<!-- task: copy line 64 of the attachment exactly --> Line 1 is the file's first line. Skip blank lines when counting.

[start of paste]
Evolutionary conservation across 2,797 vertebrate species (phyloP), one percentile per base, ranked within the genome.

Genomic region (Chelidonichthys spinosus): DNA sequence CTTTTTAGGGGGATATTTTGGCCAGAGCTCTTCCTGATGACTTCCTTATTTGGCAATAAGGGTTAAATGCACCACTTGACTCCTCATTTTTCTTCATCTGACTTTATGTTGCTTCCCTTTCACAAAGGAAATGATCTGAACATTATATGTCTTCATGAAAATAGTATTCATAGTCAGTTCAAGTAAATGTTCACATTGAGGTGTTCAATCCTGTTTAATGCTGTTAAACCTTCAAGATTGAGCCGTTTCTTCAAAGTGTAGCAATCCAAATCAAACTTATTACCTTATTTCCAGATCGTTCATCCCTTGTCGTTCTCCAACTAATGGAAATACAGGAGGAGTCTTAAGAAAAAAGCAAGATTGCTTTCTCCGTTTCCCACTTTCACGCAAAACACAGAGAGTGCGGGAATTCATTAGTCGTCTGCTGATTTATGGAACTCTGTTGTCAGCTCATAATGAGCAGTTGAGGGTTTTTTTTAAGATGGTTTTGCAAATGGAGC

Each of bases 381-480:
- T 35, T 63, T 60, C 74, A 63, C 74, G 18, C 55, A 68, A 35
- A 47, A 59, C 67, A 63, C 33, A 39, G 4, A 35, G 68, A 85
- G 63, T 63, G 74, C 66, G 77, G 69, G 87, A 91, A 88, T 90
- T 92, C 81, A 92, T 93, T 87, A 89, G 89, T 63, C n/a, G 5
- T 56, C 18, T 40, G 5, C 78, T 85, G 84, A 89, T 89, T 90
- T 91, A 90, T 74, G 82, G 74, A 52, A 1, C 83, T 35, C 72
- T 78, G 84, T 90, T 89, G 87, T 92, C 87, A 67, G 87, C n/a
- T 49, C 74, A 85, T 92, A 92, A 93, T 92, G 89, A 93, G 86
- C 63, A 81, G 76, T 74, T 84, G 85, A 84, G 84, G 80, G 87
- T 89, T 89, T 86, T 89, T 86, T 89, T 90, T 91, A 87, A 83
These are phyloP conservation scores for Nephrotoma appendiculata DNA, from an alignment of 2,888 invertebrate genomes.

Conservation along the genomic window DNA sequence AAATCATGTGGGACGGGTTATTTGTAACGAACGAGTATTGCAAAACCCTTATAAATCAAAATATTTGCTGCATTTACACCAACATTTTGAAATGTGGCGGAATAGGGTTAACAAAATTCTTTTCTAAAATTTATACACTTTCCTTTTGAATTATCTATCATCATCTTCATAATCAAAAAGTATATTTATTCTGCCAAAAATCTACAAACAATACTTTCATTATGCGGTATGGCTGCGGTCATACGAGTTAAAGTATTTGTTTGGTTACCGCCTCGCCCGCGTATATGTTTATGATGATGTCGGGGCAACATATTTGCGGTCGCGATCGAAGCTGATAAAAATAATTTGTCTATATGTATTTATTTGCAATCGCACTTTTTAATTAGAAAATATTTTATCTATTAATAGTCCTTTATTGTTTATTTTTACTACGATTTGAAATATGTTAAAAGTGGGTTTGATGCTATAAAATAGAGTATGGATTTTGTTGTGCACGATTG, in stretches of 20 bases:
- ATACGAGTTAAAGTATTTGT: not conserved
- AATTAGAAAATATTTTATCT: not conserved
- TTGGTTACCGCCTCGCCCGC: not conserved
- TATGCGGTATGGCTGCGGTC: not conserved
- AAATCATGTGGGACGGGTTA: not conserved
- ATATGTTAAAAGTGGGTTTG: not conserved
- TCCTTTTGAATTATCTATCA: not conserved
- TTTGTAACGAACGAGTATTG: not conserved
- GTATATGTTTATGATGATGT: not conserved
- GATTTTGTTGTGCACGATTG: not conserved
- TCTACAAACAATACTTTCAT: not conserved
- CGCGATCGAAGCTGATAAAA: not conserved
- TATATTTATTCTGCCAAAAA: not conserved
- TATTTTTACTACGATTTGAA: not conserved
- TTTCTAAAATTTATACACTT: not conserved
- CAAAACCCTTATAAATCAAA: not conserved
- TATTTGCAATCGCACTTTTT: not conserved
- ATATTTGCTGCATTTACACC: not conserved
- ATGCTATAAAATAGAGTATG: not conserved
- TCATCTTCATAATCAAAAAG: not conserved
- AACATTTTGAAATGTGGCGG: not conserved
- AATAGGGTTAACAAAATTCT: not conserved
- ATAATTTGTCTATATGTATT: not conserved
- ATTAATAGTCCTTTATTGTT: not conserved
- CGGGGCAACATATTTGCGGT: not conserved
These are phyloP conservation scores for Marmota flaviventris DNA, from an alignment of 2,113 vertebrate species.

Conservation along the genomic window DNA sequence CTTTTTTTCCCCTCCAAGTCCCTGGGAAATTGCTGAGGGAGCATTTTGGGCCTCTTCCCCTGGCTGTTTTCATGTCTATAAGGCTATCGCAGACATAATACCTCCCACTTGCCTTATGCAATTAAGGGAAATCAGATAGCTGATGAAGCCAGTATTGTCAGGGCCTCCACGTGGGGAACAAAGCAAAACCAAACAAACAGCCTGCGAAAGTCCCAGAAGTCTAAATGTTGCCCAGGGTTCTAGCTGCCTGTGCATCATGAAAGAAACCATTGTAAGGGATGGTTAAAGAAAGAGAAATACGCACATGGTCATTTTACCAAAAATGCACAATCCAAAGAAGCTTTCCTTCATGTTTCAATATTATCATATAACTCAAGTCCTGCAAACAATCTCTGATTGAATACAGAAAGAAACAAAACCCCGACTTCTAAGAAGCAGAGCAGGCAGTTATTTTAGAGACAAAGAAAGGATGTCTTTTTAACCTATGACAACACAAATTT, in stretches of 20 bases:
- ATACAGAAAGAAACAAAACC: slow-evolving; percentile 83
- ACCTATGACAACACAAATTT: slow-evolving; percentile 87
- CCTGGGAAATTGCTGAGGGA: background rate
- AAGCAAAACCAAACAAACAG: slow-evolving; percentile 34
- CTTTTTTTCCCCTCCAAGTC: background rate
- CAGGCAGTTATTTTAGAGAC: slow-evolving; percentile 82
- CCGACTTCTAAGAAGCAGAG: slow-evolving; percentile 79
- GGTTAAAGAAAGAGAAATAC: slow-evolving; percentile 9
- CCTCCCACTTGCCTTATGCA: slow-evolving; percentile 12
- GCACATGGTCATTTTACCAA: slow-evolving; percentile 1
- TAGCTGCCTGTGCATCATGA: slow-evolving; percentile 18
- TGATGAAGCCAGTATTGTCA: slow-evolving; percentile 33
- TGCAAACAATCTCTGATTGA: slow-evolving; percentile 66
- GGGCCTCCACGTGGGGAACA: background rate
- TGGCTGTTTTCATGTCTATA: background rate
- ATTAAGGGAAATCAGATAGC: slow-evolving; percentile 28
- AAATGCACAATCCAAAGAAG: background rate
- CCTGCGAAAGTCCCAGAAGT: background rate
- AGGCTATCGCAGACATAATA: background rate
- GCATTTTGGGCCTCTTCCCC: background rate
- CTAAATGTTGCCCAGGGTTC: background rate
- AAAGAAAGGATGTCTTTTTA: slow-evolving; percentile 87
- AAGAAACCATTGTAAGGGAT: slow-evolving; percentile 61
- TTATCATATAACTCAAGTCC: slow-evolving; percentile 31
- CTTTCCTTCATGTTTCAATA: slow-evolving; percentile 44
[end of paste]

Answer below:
- AAAGAAAGGATGTCTTTTTA: slow-evolving; percentile 87